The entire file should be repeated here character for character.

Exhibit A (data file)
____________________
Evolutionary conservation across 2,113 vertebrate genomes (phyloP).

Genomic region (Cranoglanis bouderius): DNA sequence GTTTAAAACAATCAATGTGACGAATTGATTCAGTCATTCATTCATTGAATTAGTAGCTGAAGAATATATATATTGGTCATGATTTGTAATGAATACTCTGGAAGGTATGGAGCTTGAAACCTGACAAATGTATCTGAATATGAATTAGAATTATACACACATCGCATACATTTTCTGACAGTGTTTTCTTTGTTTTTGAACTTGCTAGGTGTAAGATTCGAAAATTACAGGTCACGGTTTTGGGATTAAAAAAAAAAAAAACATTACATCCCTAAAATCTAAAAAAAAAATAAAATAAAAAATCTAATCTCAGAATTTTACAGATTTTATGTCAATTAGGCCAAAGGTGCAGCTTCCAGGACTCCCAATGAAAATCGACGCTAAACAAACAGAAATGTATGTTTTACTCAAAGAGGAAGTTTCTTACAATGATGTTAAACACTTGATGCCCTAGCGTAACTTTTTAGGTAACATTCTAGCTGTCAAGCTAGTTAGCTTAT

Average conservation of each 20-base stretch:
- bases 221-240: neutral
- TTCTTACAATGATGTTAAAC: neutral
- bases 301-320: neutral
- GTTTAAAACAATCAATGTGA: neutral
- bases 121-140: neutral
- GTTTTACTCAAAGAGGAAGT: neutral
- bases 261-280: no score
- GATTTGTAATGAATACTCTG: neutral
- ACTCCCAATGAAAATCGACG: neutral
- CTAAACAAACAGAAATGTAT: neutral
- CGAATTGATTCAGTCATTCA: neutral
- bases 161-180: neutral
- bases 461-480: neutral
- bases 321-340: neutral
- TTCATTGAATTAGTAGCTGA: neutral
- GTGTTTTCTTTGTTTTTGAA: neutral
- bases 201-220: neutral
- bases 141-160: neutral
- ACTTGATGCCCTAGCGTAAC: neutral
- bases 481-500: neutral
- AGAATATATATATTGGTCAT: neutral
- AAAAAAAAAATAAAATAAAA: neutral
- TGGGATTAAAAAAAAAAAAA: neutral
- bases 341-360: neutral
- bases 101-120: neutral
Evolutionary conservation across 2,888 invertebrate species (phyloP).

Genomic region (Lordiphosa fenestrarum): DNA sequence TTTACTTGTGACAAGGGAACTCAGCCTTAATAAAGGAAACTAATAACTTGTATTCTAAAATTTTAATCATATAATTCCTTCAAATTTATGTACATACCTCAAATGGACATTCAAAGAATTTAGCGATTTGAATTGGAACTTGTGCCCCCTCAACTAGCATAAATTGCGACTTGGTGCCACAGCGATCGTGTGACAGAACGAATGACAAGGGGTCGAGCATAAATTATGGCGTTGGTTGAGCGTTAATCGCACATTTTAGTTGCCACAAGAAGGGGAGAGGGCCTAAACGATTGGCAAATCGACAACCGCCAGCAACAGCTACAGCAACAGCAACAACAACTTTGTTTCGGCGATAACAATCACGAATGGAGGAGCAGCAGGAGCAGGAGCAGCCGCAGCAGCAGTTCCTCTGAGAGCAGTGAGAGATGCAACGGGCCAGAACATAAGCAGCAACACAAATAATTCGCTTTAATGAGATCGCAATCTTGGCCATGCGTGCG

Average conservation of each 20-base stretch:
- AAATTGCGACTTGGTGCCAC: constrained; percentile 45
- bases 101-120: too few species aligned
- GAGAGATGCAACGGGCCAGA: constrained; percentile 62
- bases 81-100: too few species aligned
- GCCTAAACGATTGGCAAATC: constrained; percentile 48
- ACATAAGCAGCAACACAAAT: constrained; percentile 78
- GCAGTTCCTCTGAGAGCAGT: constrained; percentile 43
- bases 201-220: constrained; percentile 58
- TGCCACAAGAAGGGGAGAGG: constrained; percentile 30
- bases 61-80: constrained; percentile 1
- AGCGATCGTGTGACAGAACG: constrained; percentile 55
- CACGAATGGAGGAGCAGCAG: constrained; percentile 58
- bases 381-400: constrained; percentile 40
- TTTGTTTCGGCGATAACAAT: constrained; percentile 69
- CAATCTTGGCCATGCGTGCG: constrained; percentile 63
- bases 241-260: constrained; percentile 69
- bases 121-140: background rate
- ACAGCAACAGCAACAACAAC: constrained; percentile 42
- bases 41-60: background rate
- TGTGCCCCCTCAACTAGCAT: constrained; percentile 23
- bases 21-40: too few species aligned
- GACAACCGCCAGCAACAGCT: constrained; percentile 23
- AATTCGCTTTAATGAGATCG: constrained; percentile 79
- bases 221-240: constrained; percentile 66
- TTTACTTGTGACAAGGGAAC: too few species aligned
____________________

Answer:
Evolutionary conservation across 2,113 vertebrate genomes (phyloP).

Genomic region (Cranoglanis bouderius): DNA sequence GTTTAAAACAATCAATGTGACGAATTGATTCAGTCATTCATTCATTGAATTAGTAGCTGAAGAATATATATATTGGTCATGATTTGTAATGAATACTCTGGAAGGTATGGAGCTTGAAACCTGACAAATGTATCTGAATATGAATTAGAATTATACACACATCGCATACATTTTCTGACAGTGTTTTCTTTGTTTTTGAACTTGCTAGGTGTAAGATTCGAAAATTACAGGTCACGGTTTTGGGATTAAAAAAAAAAAAAACATTACATCCCTAAAATCTAAAAAAAAAATAAAATAAAAAATCTAATCTCAGAATTTTACAGATTTTATGTCAATTAGGCCAAAGGTGCAGCTTCCAGGACTCCCAATGAAAATCGACGCTAAACAAACAGAAATGTATGTTTTACTCAAAGAGGAAGTTTCTTACAATGATGTTAAACACTTGATGCCCTAGCGTAACTTTTTAGGTAACATTCTAGCTGTCAAGCTAGTTAGCTTAT

Average conservation of each 20-base stretch:
- bases 221-240: neutral
- TTCTTACAATGATGTTAAAC: neutral
- bases 301-320: neutral
- GTTTAAAACAATCAATGTGA: neutral
- bases 121-140: neutral
- GTTTTACTCAAAGAGGAAGT: neutral
- bases 261-280: no score
- GATTTGTAATGAATACTCTG: neutral
- ACTCCCAATGAAAATCGACG: neutral
- CTAAACAAACAGAAATGTAT: neutral
- CGAATTGATTCAGTCATTCA: neutral
- bases 161-180: neutral
- bases 461-480: neutral
- bases 321-340: neutral
- TTCATTGAATTAGTAGCTGA: neutral
- GTGTTTTCTTTGTTTTTGAA: neutral
- bases 201-220: neutral
- bases 141-160: neutral
- ACTTGATGCCCTAGCGTAAC: neutral
- bases 481-500: neutral
- AGAATATATATATTGGTCAT: neutral
- AAAAAAAAAATAAAATAAAA: neutral
- TGGGATTAAAAAAAAAAAAA: neutral
- bases 341-360: neutral
- bases 101-120: neutral
Evolutionary conservation across 2,888 invertebrate species (phyloP).

Genomic region (Lordiphosa fenestrarum): DNA sequence TTTACTTGTGACAAGGGAACTCAGCCTTAATAAAGGAAACTAATAACTTGTATTCTAAAATTTTAATCATATAATTCCTTCAAATTTATGTACATACCTCAAATGGACATTCAAAGAATTTAGCGATTTGAATTGGAACTTGTGCCCCCTCAACTAGCATAAATTGCGACTTGGTGCCACAGCGATCGTGTGACAGAACGAATGACAAGGGGTCGAGCATAAATTATGGCGTTGGTTGAGCGTTAATCGCACATTTTAGTTGCCACAAGAAGGGGAGAGGGCCTAAACGATTGGCAAATCGACAACCGCCAGCAACAGCTACAGCAACAGCAACAACAACTTTGTTTCGGCGATAACAATCACGAATGGAGGAGCAGCAGGAGCAGGAGCAGCCGCAGCAGCAGTTCCTCTGAGAGCAGTGAGAGATGCAACGGGCCAGAACATAAGCAGCAACACAAATAATTCGCTTTAATGAGATCGCAATCTTGGCCATGCGTGCG

Average conservation of each 20-base stretch:
- AAATTGCGACTTGGTGCCAC: constrained; percentile 45
- bases 101-120: too few species aligned
- GAGAGATGCAACGGGCCAGA: constrained; percentile 62
- bases 81-100: too few species aligned
- GCCTAAACGATTGGCAAATC: constrained; percentile 48
- ACATAAGCAGCAACACAAAT: constrained; percentile 78
- GCAGTTCCTCTGAGAGCAGT: constrained; percentile 43
- bases 201-220: constrained; percentile 58
- TGCCACAAGAAGGGGAGAGG: constrained; percentile 30
- bases 61-80: constrained; percentile 1
- AGCGATCGTGTGACAGAACG: constrained; percentile 55
- CACGAATGGAGGAGCAGCAG: constrained; percentile 58
- bases 381-400: constrained; percentile 40
- TTTGTTTCGGCGATAACAAT: constrained; percentile 69
- CAATCTTGGCCATGCGTGCG: constrained; percentile 63
- bases 241-260: constrained; percentile 69
- bases 121-140: background rate
- ACAGCAACAGCAACAACAAC: constrained; percentile 42
- bases 41-60: background rate
- TGTGCCCCCTCAACTAGCAT: constrained; percentile 23
- bases 21-40: too few species aligned
- GACAACCGCCAGCAACAGCT: constrained; percentile 23
- AATTCGCTTTAATGAGATCG: constrained; percentile 79
- bases 221-240: constrained; percentile 66
- TTTACTTGTGACAAGGGAAC: too few species aligned